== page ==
Disbelief. Embarrassment. Anger.
That’s the order of emotions I experienced when I came across these postcards. I was in an antique shop in Cannon Falls, a small town in Minnesota. My husband and I spent a weekend there at a quaint bed-and-breakfast. I collect books that are over 100 years old, so I love searching through used books to find items for my collection. These racist images stood out on a shelf crowded with otherwise generic prints such as vintage Pepsi ads, newspapers, publications and promotional materials.
When they first caught my eye, I felt uneasy. It took several seconds before I could even bring myself to pick them up. Eventually the shock wore off and a wave of embarrassment came over me. As a black woman, I was saddened to see such a negative representation of black people. Suddenly I had the urge to hide them before anybody else could set eyes on them.
Quickly, anger displaced my embarrassment.
I was angry that these representations and messages were meant to be amusing. Likewise, I was angry that people decided to make a profit by publishing images that disparaged black people:
- Someone came up with the concept to create a series of cards
- The publisher invested money in the project.
- An artist did the design work.
- A worker ran the printing presses to publish them.
- A store owner made them accessible for sale.
- And someone bought them.
Clearly these weren’t just racist drawings made for a private collection. That would be bad enough, but an entire company was behind these images. Even more, there was a society amenable to accepting them.
Neither of these racist postcards published by the Tichnor brothers of Boston, MA, are date stamped. Similar images though have publish dates between 1945 and 1955. In other words, they appeared well after slavery ended but right before the slow fizzle of Jim Crow laws. An article, penned by historian Henry Louis Gates, Jr. explains the idea behind these images:
As W.E.B. Du Bois put it, “The slave went free; stood a brief moment in the sun; then moved back again toward slavery.” How was the genie of freedom and equality forced back into the bottle of segregation and second-class citizenship? How was it that the emancipated were “moved back again toward slavery” after only a few years “in the sun”?
It turns out the assault was double-barreled: first through a series of Jim Crow laws and court rulings that effectively reversed or neutralized the Civil Rights Act of 1875 and the 14th and 15th Amendments (guaranteeing equal protection under the law and outlawing race-based voting discrimination, respectively), and second (and almost simultaneously) through the astonishingly wide distribution of a massive mountain of negative Sambo images, which were intended to naturalize the image of the black person as sub-human and in doing so justify and subliminally reinforce the perverted logic of the separate and unequal system of Jim Crow itself. The assault was devastatingly effective and brilliantly evil.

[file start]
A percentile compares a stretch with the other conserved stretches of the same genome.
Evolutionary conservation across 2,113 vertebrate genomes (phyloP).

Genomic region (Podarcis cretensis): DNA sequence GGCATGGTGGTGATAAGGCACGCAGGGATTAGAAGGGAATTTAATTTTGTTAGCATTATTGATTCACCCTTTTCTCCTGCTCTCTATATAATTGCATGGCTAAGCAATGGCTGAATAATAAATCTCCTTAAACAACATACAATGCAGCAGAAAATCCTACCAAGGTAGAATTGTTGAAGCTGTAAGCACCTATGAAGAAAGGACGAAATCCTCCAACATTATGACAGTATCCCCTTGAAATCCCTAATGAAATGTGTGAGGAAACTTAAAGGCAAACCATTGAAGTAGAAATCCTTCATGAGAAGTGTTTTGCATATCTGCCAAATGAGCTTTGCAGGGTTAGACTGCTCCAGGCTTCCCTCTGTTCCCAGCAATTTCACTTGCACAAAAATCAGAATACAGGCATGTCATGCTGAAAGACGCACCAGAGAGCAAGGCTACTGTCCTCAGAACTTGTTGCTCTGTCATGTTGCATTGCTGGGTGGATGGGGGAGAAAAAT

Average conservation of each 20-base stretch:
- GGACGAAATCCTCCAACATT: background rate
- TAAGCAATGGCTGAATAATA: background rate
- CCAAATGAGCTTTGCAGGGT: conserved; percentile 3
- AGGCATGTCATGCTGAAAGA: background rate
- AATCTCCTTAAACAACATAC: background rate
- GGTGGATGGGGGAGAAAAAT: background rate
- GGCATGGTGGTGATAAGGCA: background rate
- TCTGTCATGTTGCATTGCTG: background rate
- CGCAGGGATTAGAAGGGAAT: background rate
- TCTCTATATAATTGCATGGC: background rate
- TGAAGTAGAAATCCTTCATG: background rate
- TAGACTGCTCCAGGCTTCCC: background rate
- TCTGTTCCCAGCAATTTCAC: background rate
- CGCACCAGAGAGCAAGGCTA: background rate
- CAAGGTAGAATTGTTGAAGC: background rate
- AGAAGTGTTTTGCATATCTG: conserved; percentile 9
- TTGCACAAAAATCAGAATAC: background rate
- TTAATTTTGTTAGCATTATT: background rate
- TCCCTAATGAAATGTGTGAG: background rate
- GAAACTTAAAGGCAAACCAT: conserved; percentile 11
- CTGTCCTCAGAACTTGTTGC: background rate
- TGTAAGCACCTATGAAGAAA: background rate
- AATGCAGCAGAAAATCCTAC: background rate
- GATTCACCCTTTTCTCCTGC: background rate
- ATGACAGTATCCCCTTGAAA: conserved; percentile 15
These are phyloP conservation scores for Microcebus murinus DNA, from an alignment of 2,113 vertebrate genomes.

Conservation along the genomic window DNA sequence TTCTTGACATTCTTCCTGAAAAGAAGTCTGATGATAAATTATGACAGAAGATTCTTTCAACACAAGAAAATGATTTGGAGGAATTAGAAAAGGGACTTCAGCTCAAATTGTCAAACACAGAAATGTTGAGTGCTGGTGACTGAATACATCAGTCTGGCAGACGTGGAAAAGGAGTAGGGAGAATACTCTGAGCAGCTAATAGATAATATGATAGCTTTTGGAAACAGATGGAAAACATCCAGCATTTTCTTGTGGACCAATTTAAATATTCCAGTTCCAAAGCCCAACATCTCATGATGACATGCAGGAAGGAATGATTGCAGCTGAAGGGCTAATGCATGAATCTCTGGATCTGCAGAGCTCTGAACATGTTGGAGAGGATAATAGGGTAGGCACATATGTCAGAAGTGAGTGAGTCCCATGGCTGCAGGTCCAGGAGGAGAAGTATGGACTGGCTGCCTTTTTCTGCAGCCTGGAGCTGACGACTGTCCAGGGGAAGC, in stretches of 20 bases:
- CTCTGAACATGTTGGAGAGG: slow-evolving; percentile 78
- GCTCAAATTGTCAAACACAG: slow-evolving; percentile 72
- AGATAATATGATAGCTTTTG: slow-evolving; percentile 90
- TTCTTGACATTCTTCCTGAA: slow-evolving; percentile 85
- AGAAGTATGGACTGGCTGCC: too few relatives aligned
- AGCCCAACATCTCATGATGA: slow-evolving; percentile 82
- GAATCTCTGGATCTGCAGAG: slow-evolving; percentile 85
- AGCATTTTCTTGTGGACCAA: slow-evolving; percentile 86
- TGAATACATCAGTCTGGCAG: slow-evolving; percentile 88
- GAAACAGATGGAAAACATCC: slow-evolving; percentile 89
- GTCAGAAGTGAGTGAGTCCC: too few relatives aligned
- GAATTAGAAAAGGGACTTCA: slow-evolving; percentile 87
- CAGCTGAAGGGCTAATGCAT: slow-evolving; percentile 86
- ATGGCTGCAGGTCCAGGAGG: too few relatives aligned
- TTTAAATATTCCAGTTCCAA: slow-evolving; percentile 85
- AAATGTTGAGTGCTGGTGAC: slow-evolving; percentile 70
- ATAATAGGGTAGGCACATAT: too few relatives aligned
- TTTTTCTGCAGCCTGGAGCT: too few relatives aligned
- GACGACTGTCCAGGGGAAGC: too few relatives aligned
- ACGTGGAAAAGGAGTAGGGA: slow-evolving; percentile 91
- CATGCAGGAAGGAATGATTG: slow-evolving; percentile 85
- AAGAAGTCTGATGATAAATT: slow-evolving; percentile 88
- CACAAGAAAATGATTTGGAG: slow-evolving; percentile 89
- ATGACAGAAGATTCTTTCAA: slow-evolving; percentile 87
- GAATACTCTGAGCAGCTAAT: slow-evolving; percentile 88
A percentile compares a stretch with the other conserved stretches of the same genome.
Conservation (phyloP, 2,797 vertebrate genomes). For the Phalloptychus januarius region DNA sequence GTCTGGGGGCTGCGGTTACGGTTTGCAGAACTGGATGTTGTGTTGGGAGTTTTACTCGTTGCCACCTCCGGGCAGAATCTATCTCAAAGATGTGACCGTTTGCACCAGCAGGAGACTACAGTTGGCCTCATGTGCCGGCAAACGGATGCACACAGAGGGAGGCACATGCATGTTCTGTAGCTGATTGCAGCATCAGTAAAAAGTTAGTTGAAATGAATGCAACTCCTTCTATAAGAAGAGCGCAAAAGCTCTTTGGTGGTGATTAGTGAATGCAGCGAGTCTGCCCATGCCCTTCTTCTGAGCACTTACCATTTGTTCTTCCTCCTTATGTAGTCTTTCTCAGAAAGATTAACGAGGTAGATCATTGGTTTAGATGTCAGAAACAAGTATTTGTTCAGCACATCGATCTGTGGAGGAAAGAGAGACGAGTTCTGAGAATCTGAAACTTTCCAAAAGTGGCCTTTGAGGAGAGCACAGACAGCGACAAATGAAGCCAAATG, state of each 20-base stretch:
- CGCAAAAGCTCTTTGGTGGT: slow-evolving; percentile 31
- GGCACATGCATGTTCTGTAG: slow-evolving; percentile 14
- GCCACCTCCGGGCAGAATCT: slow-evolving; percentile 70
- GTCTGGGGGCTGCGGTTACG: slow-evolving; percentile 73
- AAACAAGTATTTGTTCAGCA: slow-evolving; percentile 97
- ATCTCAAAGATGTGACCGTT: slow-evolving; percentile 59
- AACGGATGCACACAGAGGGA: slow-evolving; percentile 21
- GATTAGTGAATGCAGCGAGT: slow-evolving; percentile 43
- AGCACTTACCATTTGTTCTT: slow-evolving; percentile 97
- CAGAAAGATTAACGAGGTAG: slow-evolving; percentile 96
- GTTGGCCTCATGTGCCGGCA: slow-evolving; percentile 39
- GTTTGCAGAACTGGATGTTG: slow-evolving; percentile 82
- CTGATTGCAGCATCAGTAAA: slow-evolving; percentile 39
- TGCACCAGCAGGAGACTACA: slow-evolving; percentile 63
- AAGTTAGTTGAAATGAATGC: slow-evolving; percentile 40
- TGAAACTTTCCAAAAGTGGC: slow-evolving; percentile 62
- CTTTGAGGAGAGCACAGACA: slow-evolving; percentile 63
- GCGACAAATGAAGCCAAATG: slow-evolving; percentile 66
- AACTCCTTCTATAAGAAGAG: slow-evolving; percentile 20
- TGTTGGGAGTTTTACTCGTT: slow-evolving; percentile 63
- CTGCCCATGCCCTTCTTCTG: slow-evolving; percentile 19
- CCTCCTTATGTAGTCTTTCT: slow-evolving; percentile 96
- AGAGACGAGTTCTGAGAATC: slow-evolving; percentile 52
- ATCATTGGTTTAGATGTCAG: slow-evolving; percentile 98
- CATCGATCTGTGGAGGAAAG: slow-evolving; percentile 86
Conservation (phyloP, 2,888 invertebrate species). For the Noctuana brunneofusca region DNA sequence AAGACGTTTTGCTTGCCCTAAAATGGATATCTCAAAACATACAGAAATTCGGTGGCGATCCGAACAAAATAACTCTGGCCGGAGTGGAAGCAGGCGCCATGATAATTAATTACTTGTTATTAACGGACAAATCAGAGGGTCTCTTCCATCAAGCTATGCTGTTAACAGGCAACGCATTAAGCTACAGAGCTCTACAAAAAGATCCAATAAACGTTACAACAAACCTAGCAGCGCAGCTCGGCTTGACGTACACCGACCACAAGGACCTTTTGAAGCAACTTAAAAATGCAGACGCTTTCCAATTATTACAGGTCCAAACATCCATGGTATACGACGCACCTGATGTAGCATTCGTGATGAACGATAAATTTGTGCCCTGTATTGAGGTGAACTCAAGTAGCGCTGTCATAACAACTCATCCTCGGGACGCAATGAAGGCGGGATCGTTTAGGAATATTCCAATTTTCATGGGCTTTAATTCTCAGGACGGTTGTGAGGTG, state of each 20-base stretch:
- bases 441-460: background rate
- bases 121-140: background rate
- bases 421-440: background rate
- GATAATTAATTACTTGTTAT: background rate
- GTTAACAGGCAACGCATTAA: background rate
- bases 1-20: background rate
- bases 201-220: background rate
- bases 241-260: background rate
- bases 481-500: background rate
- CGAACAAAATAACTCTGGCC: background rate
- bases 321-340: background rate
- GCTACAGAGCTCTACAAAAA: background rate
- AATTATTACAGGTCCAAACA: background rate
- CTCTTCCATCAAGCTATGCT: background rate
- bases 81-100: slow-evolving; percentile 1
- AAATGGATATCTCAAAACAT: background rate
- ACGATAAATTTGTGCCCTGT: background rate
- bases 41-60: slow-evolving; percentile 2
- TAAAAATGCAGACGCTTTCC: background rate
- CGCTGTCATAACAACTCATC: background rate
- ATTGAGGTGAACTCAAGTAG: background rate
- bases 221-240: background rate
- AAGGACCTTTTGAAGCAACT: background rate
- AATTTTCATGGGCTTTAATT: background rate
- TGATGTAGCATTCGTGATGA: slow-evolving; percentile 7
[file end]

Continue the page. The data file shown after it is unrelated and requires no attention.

Of course I bought the postcards. I wanted to make sure this part of our history wouldn’t be forgotten.
Before making this discovery at that antique store, I knew about Jim Crow laws and segregation. Furthermore, I had seen images of Al Jolson, actors in black face, and minstrel shows. However I had never seen anything like these postcards. It reminded me that we exclude so much from American history books and lessons. We’re satisfied to a degree with learning about Martin Luther King, Jr. during Black History Month. And we settle for a watered down history of the Civil Rights Movement. Almost all lessons regarding slavery center around the Civil War. The callousness of treating people like beasts of burden, the crushing events and consequence of the slave trade, and the economics of slavery are downplayed. Undoubtedly, I find these postcards repugnant. At the same time, it’s more disturbing to think of how we neglect this part of our history.
Just one generation ago, people produced, sold, purchased, and sent these postcards through the mail. My mother and father came into this world in the 1950’s. My mother, born and raised in Philadelphia, was teased about her dark skin. Meanwhile, my father grew up in Alabama, not too far from Mobile. He remembers “colored only” signs over bathrooms and water fountains. They lived hundreds of miles apart, and yet both experienced racial bias and discrimination. It would be foolish to think that their experiences in no way colored their view of themselves in the world. Views that no doubt, influenced how they raised their children.
People who say racism is no longer an issue perhaps fail to consider how remnants from the past affect us now. It’s similar to telling someone who watched their grandmother die from cancer years ago, that that event has no substantive influence because they themselves aren’t suffering from cancer now. That line of thinking is insensitive and ignorant.
A people without the knowledge of their past history, origin and culture is like a tree without roots. -Marcus Garvey.
We need to be grounded in our own history. Otherwise we are easily swayed and lulled to sleep by whitewashed and suspiciously biased accounts of history.
Bottom Line: We need to get woke.